How the Israeli-Palestinian conflict is fueling a ‘green rush’

A green rush is surging in Israel’s gas market, and the results could reverberate for decades.

A new report by the gas giant Gazprom shows that Israeli and Palestinian production costs are converging at around $400 per gallon.

That’s a big jump from the $300 per gallon Gazprom was charging in 2016.

The company’s latest figures show that Israeli production has increased by over 300 percent over the past four years.

The Israeli market for gas rose by 30 percent last year, and that figure will reach 300 percent this year, Gazprom CEO Naftali Bennett said.

While gas prices in Israel are already very high, this trend could become even more so as more and more Palestinians demand the gas from Israel.

A study by Israel’s Institute for Energy Research (IERA) shows that in 2018, the Israeli economy will grow by 6.8 percent, and by 11.6 percent in 2019, when the economy is projected to grow by 13.5 percent.

That is a record-high growth rate for Israel.

This rapid growth in Israeli economic activity is happening despite a brutal occupation and a crippling blockade on the Palestinians.

The economic boom has been driven by a surge in oil and gas production in the occupied West Bank, which is expected to double to 1.6 million barrels per day by 2028.

The IERA study predicts that Palestinian oil production will increase by 300 percent by then.

The IERA also predicts that Israeli gas will overtake its American counterpart, Gazdev, as the country’s leading producer.

The two companies together produce more than 90 percent of the world’s gas, and their combined production could eclipse the United States in the coming decades.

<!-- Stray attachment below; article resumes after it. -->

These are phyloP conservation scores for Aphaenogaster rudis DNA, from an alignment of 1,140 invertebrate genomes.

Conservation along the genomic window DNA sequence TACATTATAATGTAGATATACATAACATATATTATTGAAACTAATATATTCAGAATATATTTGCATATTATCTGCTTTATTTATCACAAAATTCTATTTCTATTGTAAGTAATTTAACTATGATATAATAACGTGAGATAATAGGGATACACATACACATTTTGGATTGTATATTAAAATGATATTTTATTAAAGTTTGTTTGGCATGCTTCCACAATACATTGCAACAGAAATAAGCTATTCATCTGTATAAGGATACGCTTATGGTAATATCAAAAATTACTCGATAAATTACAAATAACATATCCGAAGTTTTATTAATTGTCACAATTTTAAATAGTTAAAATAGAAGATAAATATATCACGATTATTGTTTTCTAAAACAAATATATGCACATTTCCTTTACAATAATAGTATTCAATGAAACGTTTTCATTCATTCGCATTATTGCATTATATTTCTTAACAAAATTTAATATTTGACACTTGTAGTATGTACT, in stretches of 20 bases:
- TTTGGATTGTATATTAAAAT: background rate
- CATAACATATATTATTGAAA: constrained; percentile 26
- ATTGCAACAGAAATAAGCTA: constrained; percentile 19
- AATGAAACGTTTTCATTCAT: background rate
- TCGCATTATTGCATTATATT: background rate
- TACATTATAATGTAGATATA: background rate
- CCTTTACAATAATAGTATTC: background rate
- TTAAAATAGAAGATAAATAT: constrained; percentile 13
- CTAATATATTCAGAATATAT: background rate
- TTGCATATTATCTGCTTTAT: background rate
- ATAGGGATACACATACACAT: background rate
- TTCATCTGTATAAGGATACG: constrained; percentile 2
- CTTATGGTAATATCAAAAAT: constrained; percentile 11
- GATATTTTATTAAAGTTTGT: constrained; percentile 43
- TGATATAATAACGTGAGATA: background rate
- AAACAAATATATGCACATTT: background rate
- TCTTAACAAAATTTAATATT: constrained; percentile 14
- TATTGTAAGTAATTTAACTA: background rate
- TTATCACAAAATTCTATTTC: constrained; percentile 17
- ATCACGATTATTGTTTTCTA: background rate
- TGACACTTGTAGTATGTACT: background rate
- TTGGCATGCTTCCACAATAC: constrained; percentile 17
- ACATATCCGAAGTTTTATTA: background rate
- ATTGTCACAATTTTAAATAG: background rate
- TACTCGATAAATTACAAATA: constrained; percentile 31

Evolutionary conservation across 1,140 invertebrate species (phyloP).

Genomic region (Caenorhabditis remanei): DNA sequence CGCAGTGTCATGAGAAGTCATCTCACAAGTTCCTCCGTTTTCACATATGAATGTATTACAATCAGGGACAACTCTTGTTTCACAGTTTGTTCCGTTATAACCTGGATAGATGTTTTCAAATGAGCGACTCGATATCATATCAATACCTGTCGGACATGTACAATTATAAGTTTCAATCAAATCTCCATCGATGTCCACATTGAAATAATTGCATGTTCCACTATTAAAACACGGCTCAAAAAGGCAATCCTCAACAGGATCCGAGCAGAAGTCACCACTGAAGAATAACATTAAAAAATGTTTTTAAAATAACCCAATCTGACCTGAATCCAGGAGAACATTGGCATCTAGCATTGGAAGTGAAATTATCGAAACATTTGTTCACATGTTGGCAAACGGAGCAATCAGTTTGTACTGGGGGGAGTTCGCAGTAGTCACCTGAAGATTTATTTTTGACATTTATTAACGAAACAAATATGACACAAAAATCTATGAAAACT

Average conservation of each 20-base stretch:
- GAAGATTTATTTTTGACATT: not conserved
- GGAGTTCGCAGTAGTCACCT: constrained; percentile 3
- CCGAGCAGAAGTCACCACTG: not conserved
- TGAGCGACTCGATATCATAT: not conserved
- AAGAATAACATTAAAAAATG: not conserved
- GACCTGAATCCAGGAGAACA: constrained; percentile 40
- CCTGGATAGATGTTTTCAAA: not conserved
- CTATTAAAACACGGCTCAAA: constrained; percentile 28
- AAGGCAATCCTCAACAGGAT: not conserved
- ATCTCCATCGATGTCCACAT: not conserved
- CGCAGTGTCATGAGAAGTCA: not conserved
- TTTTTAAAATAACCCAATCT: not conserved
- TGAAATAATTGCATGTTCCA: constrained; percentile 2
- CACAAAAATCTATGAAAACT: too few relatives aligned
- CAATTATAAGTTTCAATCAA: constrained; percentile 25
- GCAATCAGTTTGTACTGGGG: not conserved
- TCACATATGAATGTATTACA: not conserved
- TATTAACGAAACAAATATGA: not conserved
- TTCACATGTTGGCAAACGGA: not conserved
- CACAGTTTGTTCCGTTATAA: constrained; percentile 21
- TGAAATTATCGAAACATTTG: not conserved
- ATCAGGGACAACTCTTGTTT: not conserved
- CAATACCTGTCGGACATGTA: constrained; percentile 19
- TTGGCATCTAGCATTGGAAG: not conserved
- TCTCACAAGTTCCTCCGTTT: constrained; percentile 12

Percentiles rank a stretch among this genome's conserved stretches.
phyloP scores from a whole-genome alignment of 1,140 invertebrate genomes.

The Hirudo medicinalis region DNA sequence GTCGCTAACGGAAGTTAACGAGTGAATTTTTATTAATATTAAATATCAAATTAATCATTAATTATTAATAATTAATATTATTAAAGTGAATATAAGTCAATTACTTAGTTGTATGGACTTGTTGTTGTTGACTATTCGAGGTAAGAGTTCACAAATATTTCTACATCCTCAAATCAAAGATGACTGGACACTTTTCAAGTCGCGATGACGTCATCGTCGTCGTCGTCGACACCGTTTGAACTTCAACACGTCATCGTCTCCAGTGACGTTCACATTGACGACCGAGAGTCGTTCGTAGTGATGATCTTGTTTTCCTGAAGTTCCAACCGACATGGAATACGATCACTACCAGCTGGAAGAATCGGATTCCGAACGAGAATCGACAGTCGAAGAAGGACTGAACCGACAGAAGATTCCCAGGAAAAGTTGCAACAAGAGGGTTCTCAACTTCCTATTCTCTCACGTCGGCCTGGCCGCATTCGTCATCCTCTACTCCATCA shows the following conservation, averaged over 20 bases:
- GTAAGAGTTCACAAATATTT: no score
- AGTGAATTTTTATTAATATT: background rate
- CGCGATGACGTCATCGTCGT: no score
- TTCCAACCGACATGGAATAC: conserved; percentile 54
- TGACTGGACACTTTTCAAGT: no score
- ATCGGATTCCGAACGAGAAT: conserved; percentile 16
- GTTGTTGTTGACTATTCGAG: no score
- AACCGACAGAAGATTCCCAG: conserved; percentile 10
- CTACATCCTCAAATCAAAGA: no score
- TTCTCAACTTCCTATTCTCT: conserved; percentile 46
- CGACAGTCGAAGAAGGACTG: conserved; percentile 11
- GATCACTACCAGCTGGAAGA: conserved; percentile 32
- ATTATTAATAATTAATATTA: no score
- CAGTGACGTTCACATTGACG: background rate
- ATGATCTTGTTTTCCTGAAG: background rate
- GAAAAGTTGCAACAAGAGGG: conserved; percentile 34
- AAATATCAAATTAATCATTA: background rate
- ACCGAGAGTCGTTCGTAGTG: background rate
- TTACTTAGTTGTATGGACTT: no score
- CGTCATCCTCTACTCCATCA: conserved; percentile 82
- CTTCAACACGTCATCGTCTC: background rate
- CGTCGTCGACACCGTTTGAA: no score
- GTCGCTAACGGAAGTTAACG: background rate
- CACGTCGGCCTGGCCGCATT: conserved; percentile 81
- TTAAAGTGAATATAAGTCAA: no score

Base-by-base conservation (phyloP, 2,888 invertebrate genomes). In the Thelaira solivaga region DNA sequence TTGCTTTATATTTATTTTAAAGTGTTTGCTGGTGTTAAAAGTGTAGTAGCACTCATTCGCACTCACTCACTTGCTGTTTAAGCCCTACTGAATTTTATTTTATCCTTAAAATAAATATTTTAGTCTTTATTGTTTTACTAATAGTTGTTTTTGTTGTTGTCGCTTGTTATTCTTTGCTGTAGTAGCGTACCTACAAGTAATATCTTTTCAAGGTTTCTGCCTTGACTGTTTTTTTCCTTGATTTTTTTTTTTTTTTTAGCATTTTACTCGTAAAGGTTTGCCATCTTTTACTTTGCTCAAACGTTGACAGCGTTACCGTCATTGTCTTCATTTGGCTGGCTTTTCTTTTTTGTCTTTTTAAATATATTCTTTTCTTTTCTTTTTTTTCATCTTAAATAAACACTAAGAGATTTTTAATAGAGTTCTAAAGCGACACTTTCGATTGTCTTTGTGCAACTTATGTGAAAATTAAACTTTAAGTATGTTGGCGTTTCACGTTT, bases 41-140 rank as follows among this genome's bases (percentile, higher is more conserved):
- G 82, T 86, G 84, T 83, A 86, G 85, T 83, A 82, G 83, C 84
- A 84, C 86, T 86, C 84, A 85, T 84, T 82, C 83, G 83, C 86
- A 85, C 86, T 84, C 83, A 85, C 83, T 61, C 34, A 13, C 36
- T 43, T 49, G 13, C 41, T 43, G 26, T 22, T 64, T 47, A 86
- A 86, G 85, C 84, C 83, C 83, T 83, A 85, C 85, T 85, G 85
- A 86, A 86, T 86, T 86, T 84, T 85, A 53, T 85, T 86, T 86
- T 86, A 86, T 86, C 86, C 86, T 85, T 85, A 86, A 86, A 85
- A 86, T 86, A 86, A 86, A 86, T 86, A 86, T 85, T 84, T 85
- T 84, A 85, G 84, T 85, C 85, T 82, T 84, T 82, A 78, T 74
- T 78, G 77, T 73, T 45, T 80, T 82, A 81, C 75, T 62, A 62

For Gazprom, the prospect of having the Israeli market share over the US in a few years is enticing.

For Israel, it is not a good time to be growing faster than the US.

For the Israeli public, the economic impact of a US gas monopoly is already very real.

In January, the International Monetary Fund said that the Israeli gas monopoly would be “a source of long-term social and economic harm.”

The IMF also said that a new US-led trade war could lead to a “massive economic impact” and a loss of $6 trillion in annual revenues by 2025.

That is more than a billion dollars per day, and could become the main reason for the US to pull out of the Trans-Pacific Partnership, a trade deal the US and Israel signed in 2001.

Israel’s new monopoly could be the key to its long-range economic development.

The US and the European Union have been trying to block the deal, but the White House has said that if the deal is not approved, Israel will be left without a significant source of energy.

“We are not looking for an easy solution, but we are looking for a fair solution, and Israel’s continued control of the West Bank is a problem that has to be addressed,” Bennett told reporters in Tel Aviv on Monday.

Bennett added that if there is a US-Israeli trade war, “then we will be the only ones that will pay the price.

It’s not that we are not willing to pay the cost of the price, it’s that we will pay more than our share.”